It may come as a surprise, but the Menil Collection—which houses an extensive and oft visited surrealist exhibit—only carries one item from the emperor of surrealism, Salvador Dalí. But starting next Thursday, Nov. 5, the Montrose art house doubles its Dalí collection with a mind-bending painting filled with classic nods and iconography from the artist, 1932’s Oeufs sur le Plat sans le Plat (Eggs on a Plate without the Plate).
The eerie painting, part of The Secret of the Hanging Egg exhibition, is meta-Dalí festooned with hidden messages, Freudian overtones, dripping watches—pretty much everything you saw on every dorm room wall in college or heard about from that one girl you dated who was really into early 90s fashion and obscure, unheard of indie-electronica. Bringing Eggs—on loan from the Dalí Museum in St. Petersburg, Florida—to Houston was a passion piece for assistant curator Clare Elliott.
“I chose it because it’s not a super familiar one… It has enough that’s unexpected and enough that you’ve seen at different times,” Elliott mentions, looking over a print of the painting (en route during our chat) dreamily. She runs her hand over the image, pointing out Dalí’s signature motifs: a ghostly backdrop, an egg suspended by a string that has no source and a gaggle of intrauterine memories that Dalí was obsessed with. He often spoke of time inside the womb and even posed nude in the fetal position for photographer Philippe Halsman.
Elliott is a disciple of sorts, part of the long-dead artist’s posthumous public relations team, in a way, with a goal to shed not a different light, but another light on the publicly flamboyant painter.
“Dalí’s a controversial artist, so it’s nice to open that conversation a bit,” she says. “I think it’s a way to liven up, to offer something unexpected. It’s a new experience for people who return. It’s a chance to see something they haven’t seen and puts our surrealism collection into a new context.”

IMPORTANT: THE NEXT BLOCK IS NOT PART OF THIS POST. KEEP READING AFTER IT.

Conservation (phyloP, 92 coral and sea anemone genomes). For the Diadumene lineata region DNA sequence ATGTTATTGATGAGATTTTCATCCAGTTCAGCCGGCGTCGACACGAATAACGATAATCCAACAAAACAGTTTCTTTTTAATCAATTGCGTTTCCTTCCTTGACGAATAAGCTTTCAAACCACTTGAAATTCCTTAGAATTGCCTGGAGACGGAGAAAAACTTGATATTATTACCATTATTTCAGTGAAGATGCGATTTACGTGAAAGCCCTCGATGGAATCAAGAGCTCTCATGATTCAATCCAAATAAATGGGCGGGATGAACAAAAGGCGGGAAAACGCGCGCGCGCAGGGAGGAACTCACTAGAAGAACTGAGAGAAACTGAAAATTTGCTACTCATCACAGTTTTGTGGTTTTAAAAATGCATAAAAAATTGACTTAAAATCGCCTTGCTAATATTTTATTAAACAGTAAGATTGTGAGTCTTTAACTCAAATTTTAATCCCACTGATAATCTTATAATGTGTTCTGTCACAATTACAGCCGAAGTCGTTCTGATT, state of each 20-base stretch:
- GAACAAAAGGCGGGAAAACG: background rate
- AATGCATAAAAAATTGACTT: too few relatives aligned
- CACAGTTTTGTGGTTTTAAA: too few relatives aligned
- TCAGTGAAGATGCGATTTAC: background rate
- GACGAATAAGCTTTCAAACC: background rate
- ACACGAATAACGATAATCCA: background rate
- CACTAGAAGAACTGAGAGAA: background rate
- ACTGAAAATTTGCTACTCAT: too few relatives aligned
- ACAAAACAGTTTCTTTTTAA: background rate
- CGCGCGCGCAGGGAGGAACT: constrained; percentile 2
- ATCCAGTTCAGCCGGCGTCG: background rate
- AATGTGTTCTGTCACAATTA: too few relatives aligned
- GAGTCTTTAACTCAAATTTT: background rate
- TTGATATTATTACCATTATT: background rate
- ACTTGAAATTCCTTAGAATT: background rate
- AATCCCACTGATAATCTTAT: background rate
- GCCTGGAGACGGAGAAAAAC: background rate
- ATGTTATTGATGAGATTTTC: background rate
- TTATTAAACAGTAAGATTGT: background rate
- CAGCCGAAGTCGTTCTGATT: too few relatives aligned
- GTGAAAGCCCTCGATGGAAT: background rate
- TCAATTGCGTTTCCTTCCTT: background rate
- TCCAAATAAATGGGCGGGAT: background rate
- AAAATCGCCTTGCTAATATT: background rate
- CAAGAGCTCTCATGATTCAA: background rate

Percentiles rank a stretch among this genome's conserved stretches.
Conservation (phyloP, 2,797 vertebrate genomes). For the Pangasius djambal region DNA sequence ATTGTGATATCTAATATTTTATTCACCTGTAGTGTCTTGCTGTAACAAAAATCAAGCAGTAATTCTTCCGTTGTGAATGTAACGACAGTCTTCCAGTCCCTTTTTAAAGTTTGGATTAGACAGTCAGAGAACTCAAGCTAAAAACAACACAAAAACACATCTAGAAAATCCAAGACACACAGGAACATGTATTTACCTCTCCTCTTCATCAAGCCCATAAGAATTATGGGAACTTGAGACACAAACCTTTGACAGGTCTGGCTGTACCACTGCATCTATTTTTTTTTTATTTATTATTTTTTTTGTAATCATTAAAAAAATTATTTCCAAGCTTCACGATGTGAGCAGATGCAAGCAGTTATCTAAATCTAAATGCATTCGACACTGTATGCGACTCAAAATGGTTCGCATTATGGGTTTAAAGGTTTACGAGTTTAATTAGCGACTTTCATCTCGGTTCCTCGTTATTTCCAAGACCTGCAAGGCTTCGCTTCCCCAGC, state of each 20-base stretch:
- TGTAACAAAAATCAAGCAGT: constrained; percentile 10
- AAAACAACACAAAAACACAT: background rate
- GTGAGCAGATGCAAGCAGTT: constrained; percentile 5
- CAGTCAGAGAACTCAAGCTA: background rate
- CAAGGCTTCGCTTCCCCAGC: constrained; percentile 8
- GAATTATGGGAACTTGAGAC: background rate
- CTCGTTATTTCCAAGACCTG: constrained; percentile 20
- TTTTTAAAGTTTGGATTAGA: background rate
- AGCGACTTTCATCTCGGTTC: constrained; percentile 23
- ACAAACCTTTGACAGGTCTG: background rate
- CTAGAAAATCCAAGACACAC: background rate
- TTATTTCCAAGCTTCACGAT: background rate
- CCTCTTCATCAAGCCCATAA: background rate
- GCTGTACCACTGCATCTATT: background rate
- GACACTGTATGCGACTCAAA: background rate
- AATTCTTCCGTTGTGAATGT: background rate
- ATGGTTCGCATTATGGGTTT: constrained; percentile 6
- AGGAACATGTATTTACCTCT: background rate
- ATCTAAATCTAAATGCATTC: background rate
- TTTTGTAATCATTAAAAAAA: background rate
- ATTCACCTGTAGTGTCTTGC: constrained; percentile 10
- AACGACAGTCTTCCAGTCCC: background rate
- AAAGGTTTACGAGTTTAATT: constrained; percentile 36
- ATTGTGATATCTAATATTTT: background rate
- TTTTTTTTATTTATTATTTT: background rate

The painting was done at a time in Dalí’s life when surrealism was gaining traction in Paris, his adopted city. A cross-pollination of influence was happening on the scene as artists congregated and shared ideas including Man Ray and Max Ernst. Dalí’s friendship with a leader of surrealism, André Breton, blossomed, only to be dashed in the following years. The two differed politically, or, at least, Dalí wasn’t as interested in politics as Breton.
“Breton is interested in what [Dalí’s] doing and they collaborate on a number of publications. Breton writes the introduction to Dalí’s first show in Paris, so they’re very much collaborating,” Elliott says. And just like every friendship that hits the skids—“[Dalí’s] more interested in art. So they split. And Breton denounces everything Dalí does after 1936.” Ice cold, Breton. Ice cold. It's like the modern-day equivalent of blocking someone on Instagram and Facebook.
But Dalí kept his relationships with other painters and artists congenial, some of which will be on display at the exhibit. Elliott creates “a mini-exhibition within the surrealism galleries to give the paintings some context” and also features examples of Dalí’s contributions to early publications, like his correspondence to papers back in Barcelona commenting on the surrealist movement in Paris. Just don’t expect any Breton.
Nov 5–June 19. Menil Collection, 1533 Sul Ross St. 713-525-9400. menil.com